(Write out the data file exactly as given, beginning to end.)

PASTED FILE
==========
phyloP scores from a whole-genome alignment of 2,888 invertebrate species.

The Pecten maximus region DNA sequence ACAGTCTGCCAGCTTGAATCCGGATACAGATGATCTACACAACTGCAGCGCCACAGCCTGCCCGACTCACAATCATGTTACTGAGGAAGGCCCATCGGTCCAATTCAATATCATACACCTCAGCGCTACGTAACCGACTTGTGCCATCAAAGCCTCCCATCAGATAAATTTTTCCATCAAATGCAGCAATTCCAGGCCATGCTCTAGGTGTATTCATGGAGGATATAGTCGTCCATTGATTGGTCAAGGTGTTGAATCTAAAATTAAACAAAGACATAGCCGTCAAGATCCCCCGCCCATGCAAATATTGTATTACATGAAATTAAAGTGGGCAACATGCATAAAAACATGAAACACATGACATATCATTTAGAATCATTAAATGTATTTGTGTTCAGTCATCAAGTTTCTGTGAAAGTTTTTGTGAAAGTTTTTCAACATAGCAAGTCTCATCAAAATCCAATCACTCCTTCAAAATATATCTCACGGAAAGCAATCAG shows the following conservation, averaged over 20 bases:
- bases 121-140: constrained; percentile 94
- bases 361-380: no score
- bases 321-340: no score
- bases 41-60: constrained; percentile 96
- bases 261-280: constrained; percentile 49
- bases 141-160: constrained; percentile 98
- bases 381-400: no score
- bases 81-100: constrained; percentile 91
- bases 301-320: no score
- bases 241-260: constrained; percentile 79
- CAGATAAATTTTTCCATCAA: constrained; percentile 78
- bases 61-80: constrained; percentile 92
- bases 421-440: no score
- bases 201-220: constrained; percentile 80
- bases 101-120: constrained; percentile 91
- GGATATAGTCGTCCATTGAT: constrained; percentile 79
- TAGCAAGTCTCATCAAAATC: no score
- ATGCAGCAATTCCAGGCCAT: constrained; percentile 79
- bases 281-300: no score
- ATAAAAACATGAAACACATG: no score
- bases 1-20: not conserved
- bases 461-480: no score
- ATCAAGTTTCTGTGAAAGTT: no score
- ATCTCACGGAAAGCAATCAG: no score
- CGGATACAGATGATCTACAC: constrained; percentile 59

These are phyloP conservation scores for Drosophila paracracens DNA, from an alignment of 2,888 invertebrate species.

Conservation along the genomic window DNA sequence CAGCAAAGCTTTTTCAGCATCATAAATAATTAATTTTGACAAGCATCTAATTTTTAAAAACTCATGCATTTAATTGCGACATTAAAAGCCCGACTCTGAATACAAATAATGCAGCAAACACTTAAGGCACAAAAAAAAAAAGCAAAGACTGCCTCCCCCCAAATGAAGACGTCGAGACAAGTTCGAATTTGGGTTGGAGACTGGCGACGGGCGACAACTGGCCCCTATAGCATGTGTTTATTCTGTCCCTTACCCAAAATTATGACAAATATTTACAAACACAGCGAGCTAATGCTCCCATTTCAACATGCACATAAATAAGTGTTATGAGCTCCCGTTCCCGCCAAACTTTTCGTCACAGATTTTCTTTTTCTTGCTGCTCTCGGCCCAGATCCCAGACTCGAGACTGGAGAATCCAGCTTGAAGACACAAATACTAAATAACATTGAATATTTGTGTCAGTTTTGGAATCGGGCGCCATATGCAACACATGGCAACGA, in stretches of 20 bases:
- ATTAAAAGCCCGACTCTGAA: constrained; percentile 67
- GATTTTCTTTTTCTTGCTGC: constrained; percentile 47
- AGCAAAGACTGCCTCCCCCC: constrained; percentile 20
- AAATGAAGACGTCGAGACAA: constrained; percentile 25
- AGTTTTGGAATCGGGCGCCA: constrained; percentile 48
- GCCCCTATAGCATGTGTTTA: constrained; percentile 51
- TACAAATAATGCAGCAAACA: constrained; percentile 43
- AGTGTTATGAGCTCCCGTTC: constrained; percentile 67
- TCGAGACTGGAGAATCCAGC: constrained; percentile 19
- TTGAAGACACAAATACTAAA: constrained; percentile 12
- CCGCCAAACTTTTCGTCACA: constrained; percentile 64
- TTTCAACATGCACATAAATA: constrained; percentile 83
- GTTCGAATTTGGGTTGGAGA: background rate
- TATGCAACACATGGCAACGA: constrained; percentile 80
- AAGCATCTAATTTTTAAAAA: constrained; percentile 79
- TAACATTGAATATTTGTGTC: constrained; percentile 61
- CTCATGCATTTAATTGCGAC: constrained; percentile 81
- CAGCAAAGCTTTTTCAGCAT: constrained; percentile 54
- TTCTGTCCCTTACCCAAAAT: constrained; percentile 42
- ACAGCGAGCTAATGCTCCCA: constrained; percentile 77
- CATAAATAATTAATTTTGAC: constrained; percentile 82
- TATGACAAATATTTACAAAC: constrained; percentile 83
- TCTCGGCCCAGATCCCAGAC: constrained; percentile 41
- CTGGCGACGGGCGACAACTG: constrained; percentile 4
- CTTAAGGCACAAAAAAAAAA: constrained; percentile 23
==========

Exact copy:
phyloP scores from a whole-genome alignment of 2,888 invertebrate species.

The Pecten maximus region DNA sequence ACAGTCTGCCAGCTTGAATCCGGATACAGATGATCTACACAACTGCAGCGCCACAGCCTGCCCGACTCACAATCATGTTACTGAGGAAGGCCCATCGGTCCAATTCAATATCATACACCTCAGCGCTACGTAACCGACTTGTGCCATCAAAGCCTCCCATCAGATAAATTTTTCCATCAAATGCAGCAATTCCAGGCCATGCTCTAGGTGTATTCATGGAGGATATAGTCGTCCATTGATTGGTCAAGGTGTTGAATCTAAAATTAAACAAAGACATAGCCGTCAAGATCCCCCGCCCATGCAAATATTGTATTACATGAAATTAAAGTGGGCAACATGCATAAAAACATGAAACACATGACATATCATTTAGAATCATTAAATGTATTTGTGTTCAGTCATCAAGTTTCTGTGAAAGTTTTTGTGAAAGTTTTTCAACATAGCAAGTCTCATCAAAATCCAATCACTCCTTCAAAATATATCTCACGGAAAGCAATCAG shows the following conservation, averaged over 20 bases:
- bases 121-140: constrained; percentile 94
- bases 361-380: no score
- bases 321-340: no score
- bases 41-60: constrained; percentile 96
- bases 261-280: constrained; percentile 49
- bases 141-160: constrained; percentile 98
- bases 381-400: no score
- bases 81-100: constrained; percentile 91
- bases 301-320: no score
- bases 241-260: constrained; percentile 79
- CAGATAAATTTTTCCATCAA: constrained; percentile 78
- bases 61-80: constrained; percentile 92
- bases 421-440: no score
- bases 201-220: constrained; percentile 80
- bases 101-120: constrained; percentile 91
- GGATATAGTCGTCCATTGAT: constrained; percentile 79
- TAGCAAGTCTCATCAAAATC: no score
- ATGCAGCAATTCCAGGCCAT: constrained; percentile 79
- bases 281-300: no score
- ATAAAAACATGAAACACATG: no score
- bases 1-20: not conserved
- bases 461-480: no score
- ATCAAGTTTCTGTGAAAGTT: no score
- ATCTCACGGAAAGCAATCAG: no score
- CGGATACAGATGATCTACAC: constrained; percentile 59

These are phyloP conservation scores for Drosophila paracracens DNA, from an alignment of 2,888 invertebrate species.

Conservation along the genomic window DNA sequence CAGCAAAGCTTTTTCAGCATCATAAATAATTAATTTTGACAAGCATCTAATTTTTAAAAACTCATGCATTTAATTGCGACATTAAAAGCCCGACTCTGAATACAAATAATGCAGCAAACACTTAAGGCACAAAAAAAAAAAGCAAAGACTGCCTCCCCCCAAATGAAGACGTCGAGACAAGTTCGAATTTGGGTTGGAGACTGGCGACGGGCGACAACTGGCCCCTATAGCATGTGTTTATTCTGTCCCTTACCCAAAATTATGACAAATATTTACAAACACAGCGAGCTAATGCTCCCATTTCAACATGCACATAAATAAGTGTTATGAGCTCCCGTTCCCGCCAAACTTTTCGTCACAGATTTTCTTTTTCTTGCTGCTCTCGGCCCAGATCCCAGACTCGAGACTGGAGAATCCAGCTTGAAGACACAAATACTAAATAACATTGAATATTTGTGTCAGTTTTGGAATCGGGCGCCATATGCAACACATGGCAACGA, in stretches of 20 bases:
- ATTAAAAGCCCGACTCTGAA: constrained; percentile 67
- GATTTTCTTTTTCTTGCTGC: constrained; percentile 47
- AGCAAAGACTGCCTCCCCCC: constrained; percentile 20
- AAATGAAGACGTCGAGACAA: constrained; percentile 25
- AGTTTTGGAATCGGGCGCCA: constrained; percentile 48
- GCCCCTATAGCATGTGTTTA: constrained; percentile 51
- TACAAATAATGCAGCAAACA: constrained; percentile 43
- AGTGTTATGAGCTCCCGTTC: constrained; percentile 67
- TCGAGACTGGAGAATCCAGC: constrained; percentile 19
- TTGAAGACACAAATACTAAA: constrained; percentile 12
- CCGCCAAACTTTTCGTCACA: constrained; percentile 64
- TTTCAACATGCACATAAATA: constrained; percentile 83
- GTTCGAATTTGGGTTGGAGA: background rate
- TATGCAACACATGGCAACGA: constrained; percentile 80
- AAGCATCTAATTTTTAAAAA: constrained; percentile 79
- TAACATTGAATATTTGTGTC: constrained; percentile 61
- CTCATGCATTTAATTGCGAC: constrained; percentile 81
- CAGCAAAGCTTTTTCAGCAT: constrained; percentile 54
- TTCTGTCCCTTACCCAAAAT: constrained; percentile 42
- ACAGCGAGCTAATGCTCCCA: constrained; percentile 77
- CATAAATAATTAATTTTGAC: constrained; percentile 82
- TATGACAAATATTTACAAAC: constrained; percentile 83
- TCTCGGCCCAGATCCCAGAC: constrained; percentile 41
- CTGGCGACGGGCGACAACTG: constrained; percentile 4
- CTTAAGGCACAAAAAAAAAA: constrained; percentile 23